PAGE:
In fact, only seven players in league history have made double-digit Pro Bowls and aren't in the Hall of Fame. Their names are Tony Gonzalez, Peyton Manning, Tom Brady, Drew Brees, Larry Fitzgerald, Jason Witten and Joe Thomas, and all will be be wearing gold jackets almost as soon as they're eligible.
So one more Pro Bowl season should do the trick for Peters, even though he's been a first-team All-Pro just twice in 14 years.
It's possible nine Pro Bowls, two All-Pro nods and that shiny new Super Bowl ring will be enough, but the 36-year-old can settle this case with a bounce-back season in 2018.
Los Angeles Rams DT Ndamukong Suh
Nine Super Bowl era defensive tackles have been first-team All-Pros on four or more occasions. Eight of those nine are Hall of Famers, and the other one—Kevin Williams—will likely be elected soon after becoming eligible in 2020. That probably means that a fourth All-Pro season from Ndamukong Suh in his first year with the Los Angeles Rams will secure Suh's campaign for Canton.
Suh's case suffers a bit because he hasn't experienced much team success, but that could also change as he joins a Rams squad that is considered to be a Super Bowl contender. And it also helps that he's been a second-team All-Pro twice and was the league's Defensive Rookie of the Year in 2010.
The 31-year-old was widely considered the top defensive tackle in football for much of the current decade, but if he didn't play another down, he certainly wouldn't be guaranteed a gold jacket. That's because the sample is lacking.
In terms of Pro Football Reference's approximate value metric—which is "an attempt to put a single number on the seasonal value of a player at any position from any year"—26 eligible non-Pro Bowlers rank ahead of Suh.
Still, one more monster season in a new setting would probably put Suh over the top.
Baltimore Ravens LB Terrell Suggs
Baltimore Ravens linebacker Terrell Suggs can probably clinch a spot in Canton with a second Defensive Player of the Year award, since all six players who have won that award multiple times are in the Hall of Fame. That's a remote possibility at best for the 35-year-old, but one more strong season should at least increase his odds of making the cut.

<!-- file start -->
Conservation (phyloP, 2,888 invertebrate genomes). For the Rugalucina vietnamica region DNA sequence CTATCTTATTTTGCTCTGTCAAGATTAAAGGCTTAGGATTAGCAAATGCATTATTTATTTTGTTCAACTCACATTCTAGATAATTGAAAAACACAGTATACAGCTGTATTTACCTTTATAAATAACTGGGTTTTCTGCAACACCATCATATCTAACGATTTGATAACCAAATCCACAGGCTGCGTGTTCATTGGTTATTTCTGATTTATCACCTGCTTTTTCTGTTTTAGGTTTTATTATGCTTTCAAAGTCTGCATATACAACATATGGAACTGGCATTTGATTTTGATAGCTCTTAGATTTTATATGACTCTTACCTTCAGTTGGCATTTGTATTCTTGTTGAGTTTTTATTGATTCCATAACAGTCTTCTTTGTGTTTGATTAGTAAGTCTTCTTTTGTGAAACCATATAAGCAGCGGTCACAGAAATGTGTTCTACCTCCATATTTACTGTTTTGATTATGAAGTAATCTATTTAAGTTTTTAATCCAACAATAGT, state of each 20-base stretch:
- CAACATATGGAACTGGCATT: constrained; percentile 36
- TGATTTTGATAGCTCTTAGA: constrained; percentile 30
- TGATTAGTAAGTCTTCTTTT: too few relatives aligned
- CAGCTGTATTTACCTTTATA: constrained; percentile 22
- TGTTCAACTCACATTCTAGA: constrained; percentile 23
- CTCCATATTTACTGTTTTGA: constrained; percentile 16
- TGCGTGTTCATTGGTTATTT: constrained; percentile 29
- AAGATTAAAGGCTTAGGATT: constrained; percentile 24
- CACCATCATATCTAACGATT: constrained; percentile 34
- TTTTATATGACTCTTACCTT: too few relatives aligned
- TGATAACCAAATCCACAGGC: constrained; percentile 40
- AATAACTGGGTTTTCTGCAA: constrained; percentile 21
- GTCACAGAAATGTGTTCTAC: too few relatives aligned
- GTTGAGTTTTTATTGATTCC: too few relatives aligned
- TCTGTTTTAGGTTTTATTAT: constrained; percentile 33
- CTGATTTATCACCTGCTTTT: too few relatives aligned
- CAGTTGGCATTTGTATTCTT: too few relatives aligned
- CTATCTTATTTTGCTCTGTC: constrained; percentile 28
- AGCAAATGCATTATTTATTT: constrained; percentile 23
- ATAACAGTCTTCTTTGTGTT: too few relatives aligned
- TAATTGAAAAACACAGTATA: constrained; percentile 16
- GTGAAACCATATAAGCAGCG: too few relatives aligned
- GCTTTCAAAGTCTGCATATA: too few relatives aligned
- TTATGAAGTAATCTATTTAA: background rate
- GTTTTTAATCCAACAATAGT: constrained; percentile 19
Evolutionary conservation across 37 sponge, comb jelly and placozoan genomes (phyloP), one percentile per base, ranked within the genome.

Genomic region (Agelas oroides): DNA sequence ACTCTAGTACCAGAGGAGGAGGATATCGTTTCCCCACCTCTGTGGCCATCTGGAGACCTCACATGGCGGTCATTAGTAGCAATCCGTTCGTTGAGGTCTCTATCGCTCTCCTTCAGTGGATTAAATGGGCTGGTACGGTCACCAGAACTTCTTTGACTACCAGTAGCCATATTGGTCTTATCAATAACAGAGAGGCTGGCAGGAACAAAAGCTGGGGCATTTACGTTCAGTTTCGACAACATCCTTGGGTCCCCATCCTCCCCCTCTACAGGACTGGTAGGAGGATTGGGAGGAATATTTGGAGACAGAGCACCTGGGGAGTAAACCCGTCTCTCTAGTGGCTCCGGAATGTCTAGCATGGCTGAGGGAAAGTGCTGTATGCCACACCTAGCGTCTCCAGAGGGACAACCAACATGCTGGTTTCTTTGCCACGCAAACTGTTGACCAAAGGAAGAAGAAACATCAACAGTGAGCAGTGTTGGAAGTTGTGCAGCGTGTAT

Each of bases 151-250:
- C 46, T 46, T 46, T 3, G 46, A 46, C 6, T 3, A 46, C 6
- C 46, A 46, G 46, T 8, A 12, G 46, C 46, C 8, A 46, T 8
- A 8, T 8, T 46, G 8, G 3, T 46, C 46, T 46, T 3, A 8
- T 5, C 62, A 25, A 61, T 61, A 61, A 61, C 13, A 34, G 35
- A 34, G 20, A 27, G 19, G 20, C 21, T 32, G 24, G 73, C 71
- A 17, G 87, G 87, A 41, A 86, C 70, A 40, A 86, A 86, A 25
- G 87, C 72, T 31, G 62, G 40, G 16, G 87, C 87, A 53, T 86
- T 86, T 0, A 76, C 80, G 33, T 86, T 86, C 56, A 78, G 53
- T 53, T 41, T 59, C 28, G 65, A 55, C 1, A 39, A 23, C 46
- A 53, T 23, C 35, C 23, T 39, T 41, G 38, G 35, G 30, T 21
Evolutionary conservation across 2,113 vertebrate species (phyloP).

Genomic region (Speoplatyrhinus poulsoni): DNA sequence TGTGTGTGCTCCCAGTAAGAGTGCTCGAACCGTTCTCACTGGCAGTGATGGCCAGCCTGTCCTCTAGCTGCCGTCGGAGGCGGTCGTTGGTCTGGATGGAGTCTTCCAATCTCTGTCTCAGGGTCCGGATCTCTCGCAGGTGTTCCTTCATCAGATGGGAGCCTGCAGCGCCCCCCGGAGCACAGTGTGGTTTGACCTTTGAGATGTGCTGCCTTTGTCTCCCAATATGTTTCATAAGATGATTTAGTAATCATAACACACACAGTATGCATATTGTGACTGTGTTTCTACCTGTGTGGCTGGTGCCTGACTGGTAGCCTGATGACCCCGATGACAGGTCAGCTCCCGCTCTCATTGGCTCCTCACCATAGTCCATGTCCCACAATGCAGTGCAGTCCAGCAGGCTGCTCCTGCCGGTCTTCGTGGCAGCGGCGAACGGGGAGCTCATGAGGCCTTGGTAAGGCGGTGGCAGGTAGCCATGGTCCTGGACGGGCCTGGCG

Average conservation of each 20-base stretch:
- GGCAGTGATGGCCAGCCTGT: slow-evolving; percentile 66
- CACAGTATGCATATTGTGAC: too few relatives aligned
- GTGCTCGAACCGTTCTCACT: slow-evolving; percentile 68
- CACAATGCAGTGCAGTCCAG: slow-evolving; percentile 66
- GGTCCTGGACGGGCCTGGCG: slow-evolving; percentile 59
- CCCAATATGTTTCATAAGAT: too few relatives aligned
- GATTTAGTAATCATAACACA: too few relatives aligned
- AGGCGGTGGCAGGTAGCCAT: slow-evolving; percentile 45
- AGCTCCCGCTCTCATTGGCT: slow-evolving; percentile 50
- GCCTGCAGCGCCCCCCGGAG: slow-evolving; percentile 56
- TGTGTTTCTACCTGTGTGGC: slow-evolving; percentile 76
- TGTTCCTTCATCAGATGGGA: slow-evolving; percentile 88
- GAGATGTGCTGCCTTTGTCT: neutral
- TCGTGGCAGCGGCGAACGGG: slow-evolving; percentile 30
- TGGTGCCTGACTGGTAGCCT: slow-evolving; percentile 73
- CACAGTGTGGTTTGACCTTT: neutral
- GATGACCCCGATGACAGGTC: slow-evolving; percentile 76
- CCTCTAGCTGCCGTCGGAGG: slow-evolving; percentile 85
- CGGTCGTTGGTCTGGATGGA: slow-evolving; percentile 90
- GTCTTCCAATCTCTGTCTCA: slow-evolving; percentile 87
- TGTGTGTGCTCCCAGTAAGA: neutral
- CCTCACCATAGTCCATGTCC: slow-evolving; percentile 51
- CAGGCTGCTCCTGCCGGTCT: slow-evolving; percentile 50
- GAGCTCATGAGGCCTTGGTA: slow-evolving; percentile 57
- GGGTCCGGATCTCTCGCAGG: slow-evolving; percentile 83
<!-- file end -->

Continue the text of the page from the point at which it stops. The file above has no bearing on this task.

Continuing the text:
Another double-digit-sack campaign (he had 11 last year) would move Suggs ahead of Hall of Famers Lawrence Taylor, Rickey Jackson and Derrick Thomas on the all-time sack list. A dozen would move him into the top 10.
And that kind of year would also likely land him in the Pro Bowl for the eighth time. All 16 front-seven defenders who have been to exactly eight Pro Bowls are in the Hall of Fame, whereas only eight of the 17 with seven Pro Bowl nods own gold jackets.
Suggs might already have been separated from that group thanks to his Super Bowl ring and his DPOY award, but he might need to compensate for the fact he's been a first-team All-Pro just once. Zach Thomas received that honor five times but hasn't received any love from Hall of Fame voters.
Denver Broncos LB Von Miller
Because it's tough for a pass-rusher to get into the Hall of Fame with fewer than 120 sacks and Denver Broncos outside linebacker Von Miller has just 83.5 in his career, conventional wisdom might be that Miller needs a few more strong seasons to solidify his Hall of Fame chances.
But the reality is one massive 2018 campaign could also get the job done.
Miller is one Pro Bowl nod back of Suggs with six, but he's been a first-team All-Pro three times, he's a Super Bowl champion, and he was Defensive Rookie of the Year in 2011.